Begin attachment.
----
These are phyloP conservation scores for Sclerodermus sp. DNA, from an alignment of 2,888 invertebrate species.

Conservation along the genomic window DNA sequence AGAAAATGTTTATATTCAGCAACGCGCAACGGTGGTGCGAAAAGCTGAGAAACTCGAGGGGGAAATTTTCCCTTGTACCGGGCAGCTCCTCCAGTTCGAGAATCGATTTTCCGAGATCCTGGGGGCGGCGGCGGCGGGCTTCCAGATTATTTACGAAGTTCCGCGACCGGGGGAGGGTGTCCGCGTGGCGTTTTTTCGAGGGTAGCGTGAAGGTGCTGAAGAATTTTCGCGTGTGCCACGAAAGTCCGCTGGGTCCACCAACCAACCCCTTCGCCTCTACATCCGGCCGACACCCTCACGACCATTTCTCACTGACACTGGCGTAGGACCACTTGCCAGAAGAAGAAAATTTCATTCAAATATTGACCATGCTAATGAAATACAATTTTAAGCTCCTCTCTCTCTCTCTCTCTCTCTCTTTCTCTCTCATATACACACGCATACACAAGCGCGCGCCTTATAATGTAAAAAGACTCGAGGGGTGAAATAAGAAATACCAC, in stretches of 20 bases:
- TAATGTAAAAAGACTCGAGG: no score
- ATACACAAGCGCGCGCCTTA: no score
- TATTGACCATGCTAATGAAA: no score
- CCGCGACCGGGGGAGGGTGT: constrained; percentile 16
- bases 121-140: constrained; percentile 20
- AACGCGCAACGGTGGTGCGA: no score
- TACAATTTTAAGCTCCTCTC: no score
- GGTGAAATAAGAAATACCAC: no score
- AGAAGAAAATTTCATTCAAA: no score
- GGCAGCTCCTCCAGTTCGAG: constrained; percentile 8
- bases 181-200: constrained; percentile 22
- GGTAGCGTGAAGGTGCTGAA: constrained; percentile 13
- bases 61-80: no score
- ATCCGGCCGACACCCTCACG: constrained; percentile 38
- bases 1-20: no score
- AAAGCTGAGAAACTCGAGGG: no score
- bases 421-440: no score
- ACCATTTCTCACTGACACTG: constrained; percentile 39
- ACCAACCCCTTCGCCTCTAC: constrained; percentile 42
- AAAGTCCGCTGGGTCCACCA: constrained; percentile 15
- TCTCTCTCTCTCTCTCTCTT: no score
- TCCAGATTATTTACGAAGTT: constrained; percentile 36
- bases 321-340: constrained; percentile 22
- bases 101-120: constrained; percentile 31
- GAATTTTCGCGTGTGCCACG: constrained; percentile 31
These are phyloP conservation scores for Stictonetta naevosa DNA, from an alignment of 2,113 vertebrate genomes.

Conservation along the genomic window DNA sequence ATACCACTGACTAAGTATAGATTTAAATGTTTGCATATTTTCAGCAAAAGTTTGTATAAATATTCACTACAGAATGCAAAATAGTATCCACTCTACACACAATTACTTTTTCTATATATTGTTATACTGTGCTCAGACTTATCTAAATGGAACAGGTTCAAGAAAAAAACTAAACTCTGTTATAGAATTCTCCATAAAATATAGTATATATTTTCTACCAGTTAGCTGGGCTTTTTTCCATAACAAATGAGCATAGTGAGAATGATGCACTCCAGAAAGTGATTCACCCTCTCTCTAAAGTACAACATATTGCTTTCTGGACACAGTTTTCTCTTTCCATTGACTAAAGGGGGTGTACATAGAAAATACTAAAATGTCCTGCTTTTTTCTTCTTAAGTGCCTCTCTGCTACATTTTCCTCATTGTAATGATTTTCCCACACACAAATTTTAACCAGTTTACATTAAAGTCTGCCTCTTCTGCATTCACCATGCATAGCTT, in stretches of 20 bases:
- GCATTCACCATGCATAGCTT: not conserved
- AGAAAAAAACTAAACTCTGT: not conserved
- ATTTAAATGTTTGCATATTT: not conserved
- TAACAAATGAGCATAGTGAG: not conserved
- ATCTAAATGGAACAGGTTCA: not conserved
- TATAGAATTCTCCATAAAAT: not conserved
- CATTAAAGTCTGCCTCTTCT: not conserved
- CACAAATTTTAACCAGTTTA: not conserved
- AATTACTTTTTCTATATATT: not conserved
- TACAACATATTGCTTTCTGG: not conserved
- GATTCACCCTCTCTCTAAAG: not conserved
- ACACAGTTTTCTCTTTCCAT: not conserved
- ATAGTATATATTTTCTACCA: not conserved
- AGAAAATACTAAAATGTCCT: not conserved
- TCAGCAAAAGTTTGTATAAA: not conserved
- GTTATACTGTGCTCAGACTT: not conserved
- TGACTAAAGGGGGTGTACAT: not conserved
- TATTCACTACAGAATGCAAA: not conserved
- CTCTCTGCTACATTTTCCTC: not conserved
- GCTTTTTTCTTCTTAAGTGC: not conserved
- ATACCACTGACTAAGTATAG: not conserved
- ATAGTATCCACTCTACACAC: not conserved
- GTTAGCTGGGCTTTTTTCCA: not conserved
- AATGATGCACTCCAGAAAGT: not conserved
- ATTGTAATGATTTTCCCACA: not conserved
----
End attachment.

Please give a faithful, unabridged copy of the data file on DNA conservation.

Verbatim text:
These are phyloP conservation scores for Sclerodermus sp. DNA, from an alignment of 2,888 invertebrate species.

Conservation along the genomic window DNA sequence AGAAAATGTTTATATTCAGCAACGCGCAACGGTGGTGCGAAAAGCTGAGAAACTCGAGGGGGAAATTTTCCCTTGTACCGGGCAGCTCCTCCAGTTCGAGAATCGATTTTCCGAGATCCTGGGGGCGGCGGCGGCGGGCTTCCAGATTATTTACGAAGTTCCGCGACCGGGGGAGGGTGTCCGCGTGGCGTTTTTTCGAGGGTAGCGTGAAGGTGCTGAAGAATTTTCGCGTGTGCCACGAAAGTCCGCTGGGTCCACCAACCAACCCCTTCGCCTCTACATCCGGCCGACACCCTCACGACCATTTCTCACTGACACTGGCGTAGGACCACTTGCCAGAAGAAGAAAATTTCATTCAAATATTGACCATGCTAATGAAATACAATTTTAAGCTCCTCTCTCTCTCTCTCTCTCTCTCTTTCTCTCTCATATACACACGCATACACAAGCGCGCGCCTTATAATGTAAAAAGACTCGAGGGGTGAAATAAGAAATACCAC, in stretches of 20 bases:
- TAATGTAAAAAGACTCGAGG: no score
- ATACACAAGCGCGCGCCTTA: no score
- TATTGACCATGCTAATGAAA: no score
- CCGCGACCGGGGGAGGGTGT: constrained; percentile 16
- bases 121-140: constrained; percentile 20
- AACGCGCAACGGTGGTGCGA: no score
- TACAATTTTAAGCTCCTCTC: no score
- GGTGAAATAAGAAATACCAC: no score
- AGAAGAAAATTTCATTCAAA: no score
- GGCAGCTCCTCCAGTTCGAG: constrained; percentile 8
- bases 181-200: constrained; percentile 22
- GGTAGCGTGAAGGTGCTGAA: constrained; percentile 13
- bases 61-80: no score
- ATCCGGCCGACACCCTCACG: constrained; percentile 38
- bases 1-20: no score
- AAAGCTGAGAAACTCGAGGG: no score
- bases 421-440: no score
- ACCATTTCTCACTGACACTG: constrained; percentile 39
- ACCAACCCCTTCGCCTCTAC: constrained; percentile 42
- AAAGTCCGCTGGGTCCACCA: constrained; percentile 15
- TCTCTCTCTCTCTCTCTCTT: no score
- TCCAGATTATTTACGAAGTT: constrained; percentile 36
- bases 321-340: constrained; percentile 22
- bases 101-120: constrained; percentile 31
- GAATTTTCGCGTGTGCCACG: constrained; percentile 31
These are phyloP conservation scores for Stictonetta naevosa DNA, from an alignment of 2,113 vertebrate genomes.

Conservation along the genomic window DNA sequence ATACCACTGACTAAGTATAGATTTAAATGTTTGCATATTTTCAGCAAAAGTTTGTATAAATATTCACTACAGAATGCAAAATAGTATCCACTCTACACACAATTACTTTTTCTATATATTGTTATACTGTGCTCAGACTTATCTAAATGGAACAGGTTCAAGAAAAAAACTAAACTCTGTTATAGAATTCTCCATAAAATATAGTATATATTTTCTACCAGTTAGCTGGGCTTTTTTCCATAACAAATGAGCATAGTGAGAATGATGCACTCCAGAAAGTGATTCACCCTCTCTCTAAAGTACAACATATTGCTTTCTGGACACAGTTTTCTCTTTCCATTGACTAAAGGGGGTGTACATAGAAAATACTAAAATGTCCTGCTTTTTTCTTCTTAAGTGCCTCTCTGCTACATTTTCCTCATTGTAATGATTTTCCCACACACAAATTTTAACCAGTTTACATTAAAGTCTGCCTCTTCTGCATTCACCATGCATAGCTT, in stretches of 20 bases:
- GCATTCACCATGCATAGCTT: not conserved
- AGAAAAAAACTAAACTCTGT: not conserved
- ATTTAAATGTTTGCATATTT: not conserved
- TAACAAATGAGCATAGTGAG: not conserved
- ATCTAAATGGAACAGGTTCA: not conserved
- TATAGAATTCTCCATAAAAT: not conserved
- CATTAAAGTCTGCCTCTTCT: not conserved
- CACAAATTTTAACCAGTTTA: not conserved
- AATTACTTTTTCTATATATT: not conserved
- TACAACATATTGCTTTCTGG: not conserved
- GATTCACCCTCTCTCTAAAG: not conserved
- ACACAGTTTTCTCTTTCCAT: not conserved
- ATAGTATATATTTTCTACCA: not conserved
- AGAAAATACTAAAATGTCCT: not conserved
- TCAGCAAAAGTTTGTATAAA: not conserved
- GTTATACTGTGCTCAGACTT: not conserved
- TGACTAAAGGGGGTGTACAT: not conserved
- TATTCACTACAGAATGCAAA: not conserved
- CTCTCTGCTACATTTTCCTC: not conserved
- GCTTTTTTCTTCTTAAGTGC: not conserved
- ATACCACTGACTAAGTATAG: not conserved
- ATAGTATCCACTCTACACAC: not conserved
- GTTAGCTGGGCTTTTTTCCA: not conserved
- AATGATGCACTCCAGAAAGT: not conserved
- ATTGTAATGATTTTCCCACA: not conserved